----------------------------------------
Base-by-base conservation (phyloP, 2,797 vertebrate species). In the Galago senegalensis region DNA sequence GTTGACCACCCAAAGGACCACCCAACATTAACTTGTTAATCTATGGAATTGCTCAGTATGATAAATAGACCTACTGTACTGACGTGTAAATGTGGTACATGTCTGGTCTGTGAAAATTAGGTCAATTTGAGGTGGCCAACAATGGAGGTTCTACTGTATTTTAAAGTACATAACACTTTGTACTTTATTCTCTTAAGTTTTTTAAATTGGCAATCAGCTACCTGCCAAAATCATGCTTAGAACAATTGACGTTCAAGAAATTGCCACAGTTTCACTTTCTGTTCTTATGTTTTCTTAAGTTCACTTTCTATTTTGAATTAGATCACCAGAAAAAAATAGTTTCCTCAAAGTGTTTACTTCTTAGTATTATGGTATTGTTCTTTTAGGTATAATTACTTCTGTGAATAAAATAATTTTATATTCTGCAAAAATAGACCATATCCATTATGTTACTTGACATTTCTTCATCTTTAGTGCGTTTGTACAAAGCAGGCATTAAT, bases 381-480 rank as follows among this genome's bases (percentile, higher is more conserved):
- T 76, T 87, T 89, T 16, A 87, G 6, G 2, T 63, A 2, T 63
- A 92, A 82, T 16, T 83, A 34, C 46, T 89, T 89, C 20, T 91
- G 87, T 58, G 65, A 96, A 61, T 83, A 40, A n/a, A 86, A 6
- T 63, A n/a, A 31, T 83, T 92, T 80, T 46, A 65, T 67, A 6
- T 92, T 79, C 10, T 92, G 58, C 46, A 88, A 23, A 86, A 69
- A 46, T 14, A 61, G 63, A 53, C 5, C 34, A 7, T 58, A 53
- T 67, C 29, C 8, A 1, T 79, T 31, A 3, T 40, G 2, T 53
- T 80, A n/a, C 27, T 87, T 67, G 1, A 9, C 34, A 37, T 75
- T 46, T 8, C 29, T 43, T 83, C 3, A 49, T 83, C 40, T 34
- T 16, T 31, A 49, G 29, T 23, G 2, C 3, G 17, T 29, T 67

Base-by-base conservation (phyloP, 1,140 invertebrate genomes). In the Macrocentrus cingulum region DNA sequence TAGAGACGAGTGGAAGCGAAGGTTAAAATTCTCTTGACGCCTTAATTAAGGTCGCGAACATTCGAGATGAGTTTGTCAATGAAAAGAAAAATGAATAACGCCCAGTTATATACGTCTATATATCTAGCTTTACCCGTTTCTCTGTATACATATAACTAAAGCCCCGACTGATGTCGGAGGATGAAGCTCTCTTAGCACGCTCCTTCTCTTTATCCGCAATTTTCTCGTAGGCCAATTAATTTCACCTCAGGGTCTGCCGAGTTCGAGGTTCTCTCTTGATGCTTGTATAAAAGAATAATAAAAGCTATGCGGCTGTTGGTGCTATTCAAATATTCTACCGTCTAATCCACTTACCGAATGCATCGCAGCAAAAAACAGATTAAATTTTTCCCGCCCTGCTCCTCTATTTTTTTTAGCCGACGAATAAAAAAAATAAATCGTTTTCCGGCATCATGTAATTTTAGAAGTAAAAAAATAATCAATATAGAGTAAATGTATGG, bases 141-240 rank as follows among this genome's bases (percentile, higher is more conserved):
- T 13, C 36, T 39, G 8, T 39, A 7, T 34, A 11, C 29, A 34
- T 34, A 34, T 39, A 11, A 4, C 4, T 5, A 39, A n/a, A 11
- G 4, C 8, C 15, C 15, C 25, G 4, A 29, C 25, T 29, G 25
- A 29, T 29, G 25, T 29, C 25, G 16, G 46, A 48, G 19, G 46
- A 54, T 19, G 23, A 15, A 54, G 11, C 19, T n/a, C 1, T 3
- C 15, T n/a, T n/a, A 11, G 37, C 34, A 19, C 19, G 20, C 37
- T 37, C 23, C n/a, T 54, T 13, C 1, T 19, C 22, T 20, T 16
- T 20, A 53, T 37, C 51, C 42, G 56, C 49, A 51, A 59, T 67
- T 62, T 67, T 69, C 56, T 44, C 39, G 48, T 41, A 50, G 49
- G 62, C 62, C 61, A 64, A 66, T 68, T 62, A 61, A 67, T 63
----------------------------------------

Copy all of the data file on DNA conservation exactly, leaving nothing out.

Base-by-base conservation (phyloP, 2,797 vertebrate species). In the Galago senegalensis region DNA sequence GTTGACCACCCAAAGGACCACCCAACATTAACTTGTTAATCTATGGAATTGCTCAGTATGATAAATAGACCTACTGTACTGACGTGTAAATGTGGTACATGTCTGGTCTGTGAAAATTAGGTCAATTTGAGGTGGCCAACAATGGAGGTTCTACTGTATTTTAAAGTACATAACACTTTGTACTTTATTCTCTTAAGTTTTTTAAATTGGCAATCAGCTACCTGCCAAAATCATGCTTAGAACAATTGACGTTCAAGAAATTGCCACAGTTTCACTTTCTGTTCTTATGTTTTCTTAAGTTCACTTTCTATTTTGAATTAGATCACCAGAAAAAAATAGTTTCCTCAAAGTGTTTACTTCTTAGTATTATGGTATTGTTCTTTTAGGTATAATTACTTCTGTGAATAAAATAATTTTATATTCTGCAAAAATAGACCATATCCATTATGTTACTTGACATTTCTTCATCTTTAGTGCGTTTGTACAAAGCAGGCATTAAT, bases 381-480 rank as follows among this genome's bases (percentile, higher is more conserved):
- T 76, T 87, T 89, T 16, A 87, G 6, G 2, T 63, A 2, T 63
- A 92, A 82, T 16, T 83, A 34, C 46, T 89, T 89, C 20, T 91
- G 87, T 58, G 65, A 96, A 61, T 83, A 40, A n/a, A 86, A 6
- T 63, A n/a, A 31, T 83, T 92, T 80, T 46, A 65, T 67, A 6
- T 92, T 79, C 10, T 92, G 58, C 46, A 88, A 23, A 86, A 69
- A 46, T 14, A 61, G 63, A 53, C 5, C 34, A 7, T 58, A 53
- T 67, C 29, C 8, A 1, T 79, T 31, A 3, T 40, G 2, T 53
- T 80, A n/a, C 27, T 87, T 67, G 1, A 9, C 34, A 37, T 75
- T 46, T 8, C 29, T 43, T 83, C 3, A 49, T 83, C 40, T 34
- T 16, T 31, A 49, G 29, T 23, G 2, C 3, G 17, T 29, T 67

Base-by-base conservation (phyloP, 1,140 invertebrate genomes). In the Macrocentrus cingulum region DNA sequence TAGAGACGAGTGGAAGCGAAGGTTAAAATTCTCTTGACGCCTTAATTAAGGTCGCGAACATTCGAGATGAGTTTGTCAATGAAAAGAAAAATGAATAACGCCCAGTTATATACGTCTATATATCTAGCTTTACCCGTTTCTCTGTATACATATAACTAAAGCCCCGACTGATGTCGGAGGATGAAGCTCTCTTAGCACGCTCCTTCTCTTTATCCGCAATTTTCTCGTAGGCCAATTAATTTCACCTCAGGGTCTGCCGAGTTCGAGGTTCTCTCTTGATGCTTGTATAAAAGAATAATAAAAGCTATGCGGCTGTTGGTGCTATTCAAATATTCTACCGTCTAATCCACTTACCGAATGCATCGCAGCAAAAAACAGATTAAATTTTTCCCGCCCTGCTCCTCTATTTTTTTTAGCCGACGAATAAAAAAAATAAATCGTTTTCCGGCATCATGTAATTTTAGAAGTAAAAAAATAATCAATATAGAGTAAATGTATGG, bases 141-240 rank as follows among this genome's bases (percentile, higher is more conserved):
- T 13, C 36, T 39, G 8, T 39, A 7, T 34, A 11, C 29, A 34
- T 34, A 34, T 39, A 11, A 4, C 4, T 5, A 39, A n/a, A 11
- G 4, C 8, C 15, C 15, C 25, G 4, A 29, C 25, T 29, G 25
- A 29, T 29, G 25, T 29, C 25, G 16, G 46, A 48, G 19, G 46
- A 54, T 19, G 23, A 15, A 54, G 11, C 19, T n/a, C 1, T 3
- C 15, T n/a, T n/a, A 11, G 37, C 34, A 19, C 19, G 20, C 37
- T 37, C 23, C n/a, T 54, T 13, C 1, T 19, C 22, T 20, T 16
- T 20, A 53, T 37, C 51, C 42, G 56, C 49, A 51, A 59, T 67
- T 62, T 67, T 69, C 56, T 44, C 39, G 48, T 41, A 50, G 49
- G 62, C 62, C 61, A 64, A 66, T 68, T 62, A 61, A 67, T 63